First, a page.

When I wrote Smart SOHOs Don't Do RAID almost two years ago, 500 GB was pretty much the max for single-drive NASes. But now that 1 and 2 TB single-drive NASes are here, even more home and small-office users can just say no to RAID solutions and opt for NAS-to-NAS backup.
Or can they? It turns out that NAS-to-NAS backup can become a frustrating exercise if you stray beyond the approach of using two of the same product (or product family). And even if you choose attached vs. networked drives for backup, your options with some products are less than optimal.
For example, Buffalo has supported scheduled backups of its NASes to attached USB drives since the original LinkStation and added scheduled backup, including encryption and compression, some time ago (Figure 1).
Figure 1: Buffalo LinkStation Pro XHL backup
But if you want to back up more than once a day, use a different vendor's NAS or even a plain old network share as the backup target, you're out of luck. Buffalo supports network backup only to other LinkStations or TeraStations.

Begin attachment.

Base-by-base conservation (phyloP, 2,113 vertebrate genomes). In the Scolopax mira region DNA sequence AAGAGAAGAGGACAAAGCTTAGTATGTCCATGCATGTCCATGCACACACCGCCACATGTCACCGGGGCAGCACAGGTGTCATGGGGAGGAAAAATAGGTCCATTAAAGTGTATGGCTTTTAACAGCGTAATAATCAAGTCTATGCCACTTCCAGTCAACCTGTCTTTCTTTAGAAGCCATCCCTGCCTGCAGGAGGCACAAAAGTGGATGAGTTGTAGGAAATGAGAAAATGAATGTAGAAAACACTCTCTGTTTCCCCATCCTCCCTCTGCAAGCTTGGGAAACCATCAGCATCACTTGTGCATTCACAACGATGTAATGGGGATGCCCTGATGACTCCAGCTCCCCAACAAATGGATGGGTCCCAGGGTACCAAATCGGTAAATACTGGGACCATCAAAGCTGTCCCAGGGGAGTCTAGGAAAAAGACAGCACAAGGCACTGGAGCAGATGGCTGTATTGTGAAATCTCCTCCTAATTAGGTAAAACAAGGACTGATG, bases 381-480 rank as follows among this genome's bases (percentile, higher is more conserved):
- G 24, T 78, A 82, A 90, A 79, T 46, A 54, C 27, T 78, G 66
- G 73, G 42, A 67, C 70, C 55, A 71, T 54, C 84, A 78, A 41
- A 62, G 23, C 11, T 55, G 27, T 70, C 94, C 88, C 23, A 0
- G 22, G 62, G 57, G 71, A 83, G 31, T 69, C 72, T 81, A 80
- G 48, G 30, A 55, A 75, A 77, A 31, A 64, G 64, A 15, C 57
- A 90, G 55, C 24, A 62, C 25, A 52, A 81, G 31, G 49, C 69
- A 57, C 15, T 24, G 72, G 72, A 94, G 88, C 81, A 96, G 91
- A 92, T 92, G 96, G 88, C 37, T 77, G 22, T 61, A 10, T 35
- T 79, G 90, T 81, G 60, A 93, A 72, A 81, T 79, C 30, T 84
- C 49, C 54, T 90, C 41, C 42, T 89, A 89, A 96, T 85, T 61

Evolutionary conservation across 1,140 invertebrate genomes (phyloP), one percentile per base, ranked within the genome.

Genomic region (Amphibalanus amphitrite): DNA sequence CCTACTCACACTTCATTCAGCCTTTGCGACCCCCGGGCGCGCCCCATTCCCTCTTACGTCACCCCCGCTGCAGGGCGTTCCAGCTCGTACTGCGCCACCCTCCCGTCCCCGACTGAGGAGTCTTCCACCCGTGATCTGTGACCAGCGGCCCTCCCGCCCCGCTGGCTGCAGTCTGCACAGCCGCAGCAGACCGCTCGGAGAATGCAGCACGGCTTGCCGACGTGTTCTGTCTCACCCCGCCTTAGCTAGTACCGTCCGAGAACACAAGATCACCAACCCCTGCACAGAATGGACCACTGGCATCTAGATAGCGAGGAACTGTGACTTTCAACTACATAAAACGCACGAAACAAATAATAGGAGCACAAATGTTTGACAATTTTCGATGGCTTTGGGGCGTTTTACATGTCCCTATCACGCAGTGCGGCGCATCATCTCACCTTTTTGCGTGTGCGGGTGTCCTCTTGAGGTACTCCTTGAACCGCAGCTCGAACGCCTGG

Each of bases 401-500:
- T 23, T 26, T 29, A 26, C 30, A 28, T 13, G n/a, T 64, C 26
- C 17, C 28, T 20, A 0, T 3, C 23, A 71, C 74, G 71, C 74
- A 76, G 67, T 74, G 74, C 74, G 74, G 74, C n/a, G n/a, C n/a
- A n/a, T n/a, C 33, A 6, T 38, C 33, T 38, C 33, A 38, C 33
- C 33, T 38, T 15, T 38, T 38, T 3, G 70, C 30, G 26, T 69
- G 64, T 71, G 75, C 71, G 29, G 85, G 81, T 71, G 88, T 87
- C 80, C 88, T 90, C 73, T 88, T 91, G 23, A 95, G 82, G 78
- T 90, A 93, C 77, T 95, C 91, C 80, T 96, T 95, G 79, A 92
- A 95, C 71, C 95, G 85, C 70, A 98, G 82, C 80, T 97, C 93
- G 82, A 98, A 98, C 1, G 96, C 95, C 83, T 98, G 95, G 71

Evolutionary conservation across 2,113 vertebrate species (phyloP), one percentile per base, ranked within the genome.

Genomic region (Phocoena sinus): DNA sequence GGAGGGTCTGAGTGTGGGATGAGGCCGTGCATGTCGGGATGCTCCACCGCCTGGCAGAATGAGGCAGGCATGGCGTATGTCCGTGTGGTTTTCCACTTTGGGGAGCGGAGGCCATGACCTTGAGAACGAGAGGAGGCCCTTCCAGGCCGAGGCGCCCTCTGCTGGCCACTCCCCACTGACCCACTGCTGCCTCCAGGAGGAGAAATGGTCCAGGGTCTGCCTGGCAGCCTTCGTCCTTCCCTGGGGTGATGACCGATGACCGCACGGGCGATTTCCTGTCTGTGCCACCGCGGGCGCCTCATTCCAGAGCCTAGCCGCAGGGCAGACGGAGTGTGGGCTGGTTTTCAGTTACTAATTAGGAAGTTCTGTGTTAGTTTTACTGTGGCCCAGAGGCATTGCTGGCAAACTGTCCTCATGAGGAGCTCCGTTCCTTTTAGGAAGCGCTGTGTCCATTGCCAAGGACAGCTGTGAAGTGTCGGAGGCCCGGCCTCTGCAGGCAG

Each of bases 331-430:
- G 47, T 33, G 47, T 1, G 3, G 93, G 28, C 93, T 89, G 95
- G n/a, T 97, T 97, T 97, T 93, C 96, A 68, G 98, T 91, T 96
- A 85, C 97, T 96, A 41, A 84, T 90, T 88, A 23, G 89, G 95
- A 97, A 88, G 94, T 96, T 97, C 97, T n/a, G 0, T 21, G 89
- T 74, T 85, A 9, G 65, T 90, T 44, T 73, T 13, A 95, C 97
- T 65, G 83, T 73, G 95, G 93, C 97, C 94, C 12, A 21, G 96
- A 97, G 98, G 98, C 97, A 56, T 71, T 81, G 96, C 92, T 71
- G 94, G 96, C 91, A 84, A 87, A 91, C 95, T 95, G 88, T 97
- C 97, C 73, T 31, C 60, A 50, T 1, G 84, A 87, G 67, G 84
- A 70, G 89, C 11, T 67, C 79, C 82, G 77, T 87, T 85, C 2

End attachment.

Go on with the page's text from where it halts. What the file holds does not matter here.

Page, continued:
Synology takes a few more steps toward flexible backup in that it supports networked backup to another Synology NAS or "rsync-compatible server" (Figure 2) and the option of (and built-in formatting for) FAT32 or ext3 formatted attached backups to both USB 2.0 and faster eSATA drives.
Figure 2: Synology Network Backup options
The catch with the rsync option is that you must supply a "Backup module" name as part of the configuration. Synology's documentation doesn't cover this, but a how-to in their wiki reveals that you need access to the rsyncd.conf file on the target rsync machine to obtain that information.
This is fine (well, sorta) if you're dealing with a Linux or Windows system running rsync where you have access to that file. But if you are trying to use another NAS, you're out of luck unless you can gain root access or find the information online.
The most flexible backup options, both networked and attached come with NETGEAR's ReadyNAS line, which has always supported scheduled backups to both attached and networked drives. The ReadyNAS' biggest claim to NAS backup fame is that it supports bi-directional backup via SMB/CIFS (any networked share), HTTP, FTP, NFS and rsync! (Figure 3)
Figure 3: NETGEAR ReadyNAS Backup options
It even differentiates among its USB ports and will back up to and from them. Backups can also be scheduled every 4, 6, 8, 12 or 24 hours.
But the ReadyNAS isn't perfect. Even the top-of-the-line ReadyNAS Pro doesn't have an eSATA port. So attached backups will be limited to relatively poky USB 2.0 speeds. And the networked backup options don't include compression or encryption; options that seem to be supported only by Buffalo.
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